Investigation and rapid response is critical for day-to-day alert handling, routine “hunting,” as well as, investigation of a breach situation. In all of the security scenarios, performing the task to quickly respond and understand the context is critical.
The faster a threat and its impact can be detected and investigated, the faster a decision can be made on the impact and the appropriate course of action initiated, and the less likely an attack will impact an organization. That’s why security teams and IT professionals need to find and remediate security problems as soon as possible. However, it is extremely difficult to find something when little or only a single piece of information is known about what to investigate, discover and explore.
The Need for Security Investigation
Whether hunting for an unknown threat or investigating an alert or breach, investigations can prove challenging and time-consuming for anyone— whether a dedicated analyst or person that plays multiple roles. IT and security professionals need to gather the foundational knowledge of alerts or notifications as quickly as possible, to determine the most important issues.
An analyst must quickly find the required information to determine who, what, where, when and how to determine the impact a security threat might have on the company and what action to take.
Specific items to investigate are:
- Who is associated with the alert, attack or both?
- Where the device or activity is located?
- What the alert is trying to say?
- What are the activities associated and related to the attack or alert?
- When did the attack start?
Analysts also need ways to determine:
- If the system has been infected or compromised
- If the attack progressed beyond the infected system
- How far the attack reached
Data can live in different locations and can come from many different security technologies such as, firewalls, intrusion prevention systems, web proxies, email protection systems, anti-malware, endpoint protection suites, endpoint threat detection, identity access management and more.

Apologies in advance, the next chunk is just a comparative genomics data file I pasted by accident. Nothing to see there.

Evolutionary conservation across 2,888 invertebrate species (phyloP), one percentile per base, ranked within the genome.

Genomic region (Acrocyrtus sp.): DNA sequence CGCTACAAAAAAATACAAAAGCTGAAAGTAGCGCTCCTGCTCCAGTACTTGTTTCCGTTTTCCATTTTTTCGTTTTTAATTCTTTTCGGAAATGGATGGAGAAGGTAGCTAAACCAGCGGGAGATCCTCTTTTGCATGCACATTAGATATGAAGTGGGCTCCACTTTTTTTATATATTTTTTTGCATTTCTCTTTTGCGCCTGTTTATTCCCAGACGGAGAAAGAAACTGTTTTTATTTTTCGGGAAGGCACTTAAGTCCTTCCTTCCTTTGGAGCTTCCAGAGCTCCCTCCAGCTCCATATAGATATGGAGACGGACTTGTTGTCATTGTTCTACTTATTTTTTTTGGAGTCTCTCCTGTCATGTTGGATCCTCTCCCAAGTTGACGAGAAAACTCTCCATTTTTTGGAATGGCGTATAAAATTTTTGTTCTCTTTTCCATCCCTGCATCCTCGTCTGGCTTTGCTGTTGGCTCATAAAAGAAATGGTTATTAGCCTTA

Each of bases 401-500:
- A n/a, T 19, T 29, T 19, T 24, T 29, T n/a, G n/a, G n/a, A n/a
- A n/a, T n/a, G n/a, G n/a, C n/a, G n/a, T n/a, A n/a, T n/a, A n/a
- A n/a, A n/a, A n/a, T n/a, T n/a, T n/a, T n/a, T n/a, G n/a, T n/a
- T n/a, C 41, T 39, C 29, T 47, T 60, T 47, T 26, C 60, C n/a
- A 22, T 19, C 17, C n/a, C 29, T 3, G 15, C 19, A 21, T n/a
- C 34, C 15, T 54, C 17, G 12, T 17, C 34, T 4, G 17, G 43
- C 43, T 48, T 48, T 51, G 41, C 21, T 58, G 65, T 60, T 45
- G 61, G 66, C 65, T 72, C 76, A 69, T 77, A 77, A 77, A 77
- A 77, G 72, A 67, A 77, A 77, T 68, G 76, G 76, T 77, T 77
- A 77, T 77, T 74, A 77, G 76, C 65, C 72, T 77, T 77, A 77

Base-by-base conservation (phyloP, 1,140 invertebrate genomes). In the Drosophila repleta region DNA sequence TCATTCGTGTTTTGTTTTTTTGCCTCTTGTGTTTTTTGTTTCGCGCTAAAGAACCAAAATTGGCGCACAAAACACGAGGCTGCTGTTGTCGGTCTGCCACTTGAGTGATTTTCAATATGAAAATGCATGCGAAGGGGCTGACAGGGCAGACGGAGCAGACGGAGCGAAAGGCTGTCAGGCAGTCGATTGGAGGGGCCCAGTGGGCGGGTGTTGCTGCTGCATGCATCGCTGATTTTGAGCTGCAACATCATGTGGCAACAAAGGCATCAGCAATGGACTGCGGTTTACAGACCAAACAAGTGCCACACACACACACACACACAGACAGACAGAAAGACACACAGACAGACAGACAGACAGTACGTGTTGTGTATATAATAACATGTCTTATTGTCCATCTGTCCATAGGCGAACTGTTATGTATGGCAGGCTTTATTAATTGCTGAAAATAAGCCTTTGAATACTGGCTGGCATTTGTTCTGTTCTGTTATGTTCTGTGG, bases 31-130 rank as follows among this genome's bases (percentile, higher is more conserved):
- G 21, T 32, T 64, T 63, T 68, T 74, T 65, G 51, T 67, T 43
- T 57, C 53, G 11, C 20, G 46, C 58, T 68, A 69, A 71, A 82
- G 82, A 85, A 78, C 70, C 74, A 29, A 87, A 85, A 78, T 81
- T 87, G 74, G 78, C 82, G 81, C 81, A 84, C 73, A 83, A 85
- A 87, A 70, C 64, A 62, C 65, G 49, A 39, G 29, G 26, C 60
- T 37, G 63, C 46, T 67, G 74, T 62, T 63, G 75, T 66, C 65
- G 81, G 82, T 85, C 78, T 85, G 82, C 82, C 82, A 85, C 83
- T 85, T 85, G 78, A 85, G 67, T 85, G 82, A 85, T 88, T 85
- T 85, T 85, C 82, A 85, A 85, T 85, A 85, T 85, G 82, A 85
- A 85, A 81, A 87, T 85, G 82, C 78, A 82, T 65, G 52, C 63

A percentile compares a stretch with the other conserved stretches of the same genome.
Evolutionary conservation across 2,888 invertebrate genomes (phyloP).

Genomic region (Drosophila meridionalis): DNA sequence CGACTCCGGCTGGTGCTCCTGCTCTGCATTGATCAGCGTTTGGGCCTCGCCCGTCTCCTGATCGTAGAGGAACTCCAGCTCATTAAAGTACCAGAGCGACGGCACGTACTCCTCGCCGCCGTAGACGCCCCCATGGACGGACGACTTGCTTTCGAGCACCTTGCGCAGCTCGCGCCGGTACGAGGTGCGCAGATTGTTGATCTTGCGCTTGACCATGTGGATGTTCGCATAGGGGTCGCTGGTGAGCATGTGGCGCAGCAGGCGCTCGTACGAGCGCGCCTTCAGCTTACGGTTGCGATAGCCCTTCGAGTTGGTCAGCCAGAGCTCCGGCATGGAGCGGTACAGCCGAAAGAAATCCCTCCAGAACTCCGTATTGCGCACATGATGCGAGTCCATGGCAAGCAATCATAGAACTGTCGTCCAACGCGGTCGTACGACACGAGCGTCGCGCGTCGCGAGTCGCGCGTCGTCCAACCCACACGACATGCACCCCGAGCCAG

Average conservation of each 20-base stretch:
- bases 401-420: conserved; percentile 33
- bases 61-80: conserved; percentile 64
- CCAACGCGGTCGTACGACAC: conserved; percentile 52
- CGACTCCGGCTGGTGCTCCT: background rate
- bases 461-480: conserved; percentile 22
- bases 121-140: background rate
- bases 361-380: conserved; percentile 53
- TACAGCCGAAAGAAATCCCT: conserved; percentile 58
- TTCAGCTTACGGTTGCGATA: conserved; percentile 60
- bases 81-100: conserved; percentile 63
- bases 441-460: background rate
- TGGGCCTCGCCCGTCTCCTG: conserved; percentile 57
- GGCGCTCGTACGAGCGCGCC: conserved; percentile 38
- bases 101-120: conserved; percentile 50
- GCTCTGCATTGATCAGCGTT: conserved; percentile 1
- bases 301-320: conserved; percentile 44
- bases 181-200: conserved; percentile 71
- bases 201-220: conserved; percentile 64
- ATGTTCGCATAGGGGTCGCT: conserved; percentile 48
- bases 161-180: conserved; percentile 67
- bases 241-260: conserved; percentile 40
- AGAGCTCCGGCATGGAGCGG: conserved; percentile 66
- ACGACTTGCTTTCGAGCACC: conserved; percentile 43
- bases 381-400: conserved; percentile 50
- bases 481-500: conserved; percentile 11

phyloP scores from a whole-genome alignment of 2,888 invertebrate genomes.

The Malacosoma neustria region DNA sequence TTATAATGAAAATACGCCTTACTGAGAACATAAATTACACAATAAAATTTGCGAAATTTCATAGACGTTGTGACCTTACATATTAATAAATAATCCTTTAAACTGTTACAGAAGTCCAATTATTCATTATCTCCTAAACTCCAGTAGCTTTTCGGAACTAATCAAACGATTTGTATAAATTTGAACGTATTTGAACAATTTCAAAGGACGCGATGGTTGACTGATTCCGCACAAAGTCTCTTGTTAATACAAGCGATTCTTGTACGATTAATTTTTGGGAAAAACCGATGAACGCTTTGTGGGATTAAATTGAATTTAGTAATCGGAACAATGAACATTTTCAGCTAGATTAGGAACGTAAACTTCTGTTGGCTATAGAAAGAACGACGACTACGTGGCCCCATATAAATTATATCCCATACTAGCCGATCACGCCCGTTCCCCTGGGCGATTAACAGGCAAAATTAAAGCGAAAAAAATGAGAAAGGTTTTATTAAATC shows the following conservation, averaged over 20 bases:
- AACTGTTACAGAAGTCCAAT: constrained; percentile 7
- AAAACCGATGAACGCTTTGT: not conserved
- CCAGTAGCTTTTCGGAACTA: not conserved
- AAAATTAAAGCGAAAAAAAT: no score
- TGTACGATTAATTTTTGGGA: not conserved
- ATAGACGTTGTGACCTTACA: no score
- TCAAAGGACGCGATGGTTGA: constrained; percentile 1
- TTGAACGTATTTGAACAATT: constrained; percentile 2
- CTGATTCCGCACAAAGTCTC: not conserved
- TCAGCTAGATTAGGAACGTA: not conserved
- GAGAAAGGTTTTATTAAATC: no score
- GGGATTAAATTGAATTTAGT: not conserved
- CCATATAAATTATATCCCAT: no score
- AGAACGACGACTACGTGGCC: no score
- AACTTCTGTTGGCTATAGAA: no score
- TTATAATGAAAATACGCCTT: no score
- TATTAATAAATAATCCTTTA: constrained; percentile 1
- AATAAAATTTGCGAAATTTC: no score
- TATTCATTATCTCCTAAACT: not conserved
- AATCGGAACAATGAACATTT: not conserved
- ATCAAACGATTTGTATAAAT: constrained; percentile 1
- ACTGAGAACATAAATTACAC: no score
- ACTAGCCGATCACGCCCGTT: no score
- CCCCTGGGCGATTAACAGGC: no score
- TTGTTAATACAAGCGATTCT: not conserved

Data can also come from non-security technologies like asset databases, network infrastructure, document repositories, card readers, servers, applications and more. All this data created is known as machine data and is relevant for security investigations, hunting and rapid response.
Security Investigation Defined
Security investigation requires multi-step analysis. This is the need to interact and explore data to look for evidence of infection or an attack. It often starts with a small clue and then the user must find relationships, common themes, associations and correlations in the data to determine the impact and appropriate course of action. The most common steps include:
- Search for keywords, term or values across any data using a variety of methods – this allows the analyst to locate all relevant activities represented by the presence of the value in logs from the different technologies.
- Change the search criteria quickly by adding or removing the criteria from the search – this allows the analyst to work through a hypothesis on what to hunt.
- Add and remove fields for a particular investigation to find information that is meaningful – this helps the analyst focus on the task and fields that are relevant.
- Customize and describe the parameters of any point on a timeline to help understand activity sequencing and potential cause and affect relationships.
- Apply different statistical operations to the search results to aggregate, count and order the results to determine anomalies.
- Apply different visualization techniques to the search results to look for trends, patterns or both.
These steps are often repeated in any order and in any combination to allow the analyst to find the relationships across activities to determine what is malicious and what is normal. And once any search criteria is established, the analyst can setup a dashboard to monitor for that condition.or setup an alert to be notified when the condition is encountered. This is what we call the Security Analytics Cycle.
When used for security investigation, the Splunk platform helps users gain a range of analytical capabilities, including visual analysis, graphical representation of thresholds, alarms and indicators. Security knowledge and workflow can be extended to broader data sets that can capture and deliver insights to any team using applications that are integral to the platform. This helps teams collaborate and address the shortage of skills and to allow less technical staff to easily find value from all their data.